THIS ARTICLE from The Australian on blogs, Eason Jordan, etc., isn’t bad, but the headline — as Reckers notes — is probably wrong: bloggers were far more interested in seeing the Davos tape than in getting rid of Eason Jordan. But my opening quote on the media reaction is this:

“THEY’RE scared spitless,” says Glenn Reynolds. “But they shouldn’t be.”

They are. And they shouldn’t be. I just listened to the WSJ’s Bret Stephens on Hugh Hewitt’s show, and his basic line seemed to be that everybody screws up, so nobody should be criticized too harshly.

Well, everybody does screw up, and there’s nothing unforgivable about screwing up. What’s unforgivable is either deliberately misleading, as with the Rather bogus-document story, or following a screwup with denials and stonewalls as with Rather or Jordan. The defensiveness with which a lot of Big Media folks are responding to this topic suggest to me that either they’re unable to imagine a swift and open correction, or that their work is even worse than we think . . . . At any rate, as I said on Charlie Rose, they could easily incorporate bloggers as unpaid fact-checkers and assistant editors, improving their product and making friends. All they need to do is get off those high horses for a while.

UPDATE: Davos insider and blogger Lance Knobel weighs in on what’s going on:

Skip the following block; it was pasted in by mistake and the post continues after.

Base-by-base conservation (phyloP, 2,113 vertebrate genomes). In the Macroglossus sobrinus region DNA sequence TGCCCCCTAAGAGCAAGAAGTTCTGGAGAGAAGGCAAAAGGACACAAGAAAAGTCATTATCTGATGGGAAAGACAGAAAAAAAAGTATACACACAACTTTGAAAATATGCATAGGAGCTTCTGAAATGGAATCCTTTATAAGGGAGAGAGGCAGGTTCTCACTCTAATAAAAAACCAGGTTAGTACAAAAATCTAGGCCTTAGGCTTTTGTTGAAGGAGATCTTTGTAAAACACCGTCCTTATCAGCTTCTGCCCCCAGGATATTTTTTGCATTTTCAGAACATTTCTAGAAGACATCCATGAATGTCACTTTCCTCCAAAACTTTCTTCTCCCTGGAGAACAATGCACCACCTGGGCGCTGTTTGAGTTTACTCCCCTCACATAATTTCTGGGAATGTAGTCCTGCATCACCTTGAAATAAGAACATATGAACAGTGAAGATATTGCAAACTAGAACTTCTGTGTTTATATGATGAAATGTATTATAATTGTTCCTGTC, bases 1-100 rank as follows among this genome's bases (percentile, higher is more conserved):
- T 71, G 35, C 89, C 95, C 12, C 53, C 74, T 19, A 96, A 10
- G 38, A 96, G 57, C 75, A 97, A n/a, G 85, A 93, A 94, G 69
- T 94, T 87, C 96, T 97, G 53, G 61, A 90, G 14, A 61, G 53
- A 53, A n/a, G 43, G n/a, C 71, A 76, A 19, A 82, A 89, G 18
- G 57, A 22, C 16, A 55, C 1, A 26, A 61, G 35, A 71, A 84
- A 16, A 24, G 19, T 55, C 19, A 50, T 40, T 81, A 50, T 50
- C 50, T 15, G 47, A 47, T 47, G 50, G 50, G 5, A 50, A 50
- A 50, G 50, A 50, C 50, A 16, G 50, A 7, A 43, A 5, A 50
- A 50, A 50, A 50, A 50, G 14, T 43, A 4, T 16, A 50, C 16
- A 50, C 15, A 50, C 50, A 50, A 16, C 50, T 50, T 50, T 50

Although the Forum has long claimed non-plenary sessions are off the record, this is followed far more in the breach than the observance. Much of the reporting from Davos comes out of so-called off-the-record sessions, without the journalist obtaining the consent of all involved. Further, most people recognise that it is futile to claim an event attended by more than a few people can truly be off the record. Larry Summers, when he was deputy Treasury secretary, told me in Davos that the first thing he learned in Washington was that any conversation with more than two participants would never be off the record (a lesson he has had to relearn recently). . . .

What certainly could have happened, shielding the Forum from embarrassment, was for Eason to have asked for the recording to be released. Even in more formal off-the-record situations, if the participants agree after the fact, material can move to on the record.

As several people have commented since the Eason resignation, what was on the tape must have been as bad or worse than reported. I suspect the Forum would have released the recording on Eason’s request, but no such request was forthcoming because of what would have resulted.

I suspect the same thing. (Via Dave Winer). And, by the way, I should mention that I have more on the Jordan / blogs fallout over at